“It could be part of Project Denver or a technology to connect multiple
GPUs together for Tesla-based supercomputer support,” said Krewell of
Linley Group. “I haven't heard any details of how Project Denver is
proceeding, but Nvidia certainly needs to develop high performance
interfaces that can connect arrays of Project Denver heterogeneous
Nvidia’s graphics chips are already widely used in
massive clusters for supercomputers, including the world’s current
fastest system called Titan.
Separately, China’s Institute of
Computing Technology will describe a new version of the Godson 3B
processor made using a 32-nm process. Previously ICT showed eight-core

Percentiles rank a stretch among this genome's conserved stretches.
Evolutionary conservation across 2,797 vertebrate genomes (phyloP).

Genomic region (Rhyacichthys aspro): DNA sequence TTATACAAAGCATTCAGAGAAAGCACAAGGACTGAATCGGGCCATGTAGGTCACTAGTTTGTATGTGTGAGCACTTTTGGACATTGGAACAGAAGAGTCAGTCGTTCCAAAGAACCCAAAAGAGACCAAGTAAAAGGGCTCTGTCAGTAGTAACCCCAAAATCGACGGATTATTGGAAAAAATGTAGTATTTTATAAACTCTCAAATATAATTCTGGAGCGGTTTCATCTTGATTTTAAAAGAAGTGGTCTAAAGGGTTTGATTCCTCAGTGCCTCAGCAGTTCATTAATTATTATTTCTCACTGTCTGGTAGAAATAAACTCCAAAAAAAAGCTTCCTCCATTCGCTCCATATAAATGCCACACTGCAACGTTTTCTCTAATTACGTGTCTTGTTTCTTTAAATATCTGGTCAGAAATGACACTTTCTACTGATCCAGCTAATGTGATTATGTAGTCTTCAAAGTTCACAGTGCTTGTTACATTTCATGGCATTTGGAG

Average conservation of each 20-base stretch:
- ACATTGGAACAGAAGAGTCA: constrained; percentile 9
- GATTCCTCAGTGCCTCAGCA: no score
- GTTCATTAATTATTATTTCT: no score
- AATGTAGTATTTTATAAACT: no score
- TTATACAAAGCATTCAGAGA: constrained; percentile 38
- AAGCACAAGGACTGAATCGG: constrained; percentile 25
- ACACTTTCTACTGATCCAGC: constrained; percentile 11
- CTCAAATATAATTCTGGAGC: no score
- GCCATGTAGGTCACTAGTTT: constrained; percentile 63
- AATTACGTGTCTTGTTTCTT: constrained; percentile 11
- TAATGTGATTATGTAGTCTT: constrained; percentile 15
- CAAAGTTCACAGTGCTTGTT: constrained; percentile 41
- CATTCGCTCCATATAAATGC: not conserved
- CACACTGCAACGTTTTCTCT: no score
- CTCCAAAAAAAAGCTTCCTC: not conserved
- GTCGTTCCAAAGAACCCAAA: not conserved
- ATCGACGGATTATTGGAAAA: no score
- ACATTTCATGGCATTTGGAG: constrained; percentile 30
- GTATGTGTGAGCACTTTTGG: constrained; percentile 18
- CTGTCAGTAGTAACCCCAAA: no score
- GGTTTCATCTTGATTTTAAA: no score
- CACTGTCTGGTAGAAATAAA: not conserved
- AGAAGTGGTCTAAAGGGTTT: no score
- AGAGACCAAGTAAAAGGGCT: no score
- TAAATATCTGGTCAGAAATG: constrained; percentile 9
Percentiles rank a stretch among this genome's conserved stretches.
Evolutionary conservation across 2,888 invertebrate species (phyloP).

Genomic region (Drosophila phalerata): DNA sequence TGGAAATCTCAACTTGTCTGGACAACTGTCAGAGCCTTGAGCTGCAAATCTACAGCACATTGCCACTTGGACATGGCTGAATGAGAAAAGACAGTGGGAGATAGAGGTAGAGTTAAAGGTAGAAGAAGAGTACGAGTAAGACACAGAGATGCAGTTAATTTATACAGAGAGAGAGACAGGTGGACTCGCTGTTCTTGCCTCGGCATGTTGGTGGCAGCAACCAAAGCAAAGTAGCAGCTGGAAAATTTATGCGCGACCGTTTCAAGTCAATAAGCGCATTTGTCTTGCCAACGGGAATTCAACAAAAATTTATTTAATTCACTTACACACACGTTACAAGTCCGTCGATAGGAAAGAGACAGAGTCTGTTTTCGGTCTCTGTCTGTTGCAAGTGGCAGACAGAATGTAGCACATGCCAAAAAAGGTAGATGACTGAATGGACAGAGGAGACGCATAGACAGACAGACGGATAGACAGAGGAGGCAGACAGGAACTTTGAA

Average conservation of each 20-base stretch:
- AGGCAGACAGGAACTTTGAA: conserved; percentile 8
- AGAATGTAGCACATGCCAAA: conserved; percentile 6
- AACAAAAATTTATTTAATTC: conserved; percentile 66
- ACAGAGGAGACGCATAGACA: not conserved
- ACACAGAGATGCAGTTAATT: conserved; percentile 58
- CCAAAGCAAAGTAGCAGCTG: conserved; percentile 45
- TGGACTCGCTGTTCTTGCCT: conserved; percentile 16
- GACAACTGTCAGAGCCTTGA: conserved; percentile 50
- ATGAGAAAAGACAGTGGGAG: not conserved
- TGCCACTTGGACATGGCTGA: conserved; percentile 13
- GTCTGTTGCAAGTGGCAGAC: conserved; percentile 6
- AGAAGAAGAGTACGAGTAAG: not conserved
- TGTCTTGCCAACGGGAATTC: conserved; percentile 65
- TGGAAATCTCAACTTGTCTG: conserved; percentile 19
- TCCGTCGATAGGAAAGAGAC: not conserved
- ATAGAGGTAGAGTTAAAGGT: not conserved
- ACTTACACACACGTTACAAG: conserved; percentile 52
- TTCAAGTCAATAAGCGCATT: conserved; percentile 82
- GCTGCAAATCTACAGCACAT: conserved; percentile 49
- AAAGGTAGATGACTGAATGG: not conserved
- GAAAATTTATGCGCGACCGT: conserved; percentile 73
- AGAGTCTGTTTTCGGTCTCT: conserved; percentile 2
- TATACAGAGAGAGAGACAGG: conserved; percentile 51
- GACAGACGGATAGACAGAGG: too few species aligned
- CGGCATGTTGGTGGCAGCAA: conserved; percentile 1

65-nm CPUs and suggested it would leapfrog to 28-nm designs.
ISSCC, engineers will detail Godson-3B1500, a 32-nm high-K, metal gate
part delivering 172.8 Gflops when running at 1.35 GHz at 40 W. That’s up
from 128 Gflops for the 65-nm version also drawing 40 W, thanks to the
new process as well as architecture and circuit enhancements.
other papers, Texas Instruments and MIT will describe a 200-MHz video
decoder implementing the High-Efficiency Video Coding draft standard to
deliver 249 Mpixels/s. It enables 3840 x 2160 pixel resolution while
consuming 76 mW at 0.9 V.
Renesas will describe a 28-nm
integrated handset SoC with a dual-core 1.5 GHz CPU, an LTE/HSPA+
baseband modem processor, graphics accelerators and a power management
unit. AMD, IBM and Oracle will present papers on their Jaguar, zSeries
and Sparc T5 processors already described in August at Hot Chips.
Join our online Radio Show on Friday 11th July starting at 2:00pm Eastern, when EETimes editor of all things fun and interesting, Max Maxfield, and embedded systems expert, Jack Ganssle, will debate as to just what is, and is not, and embedded system.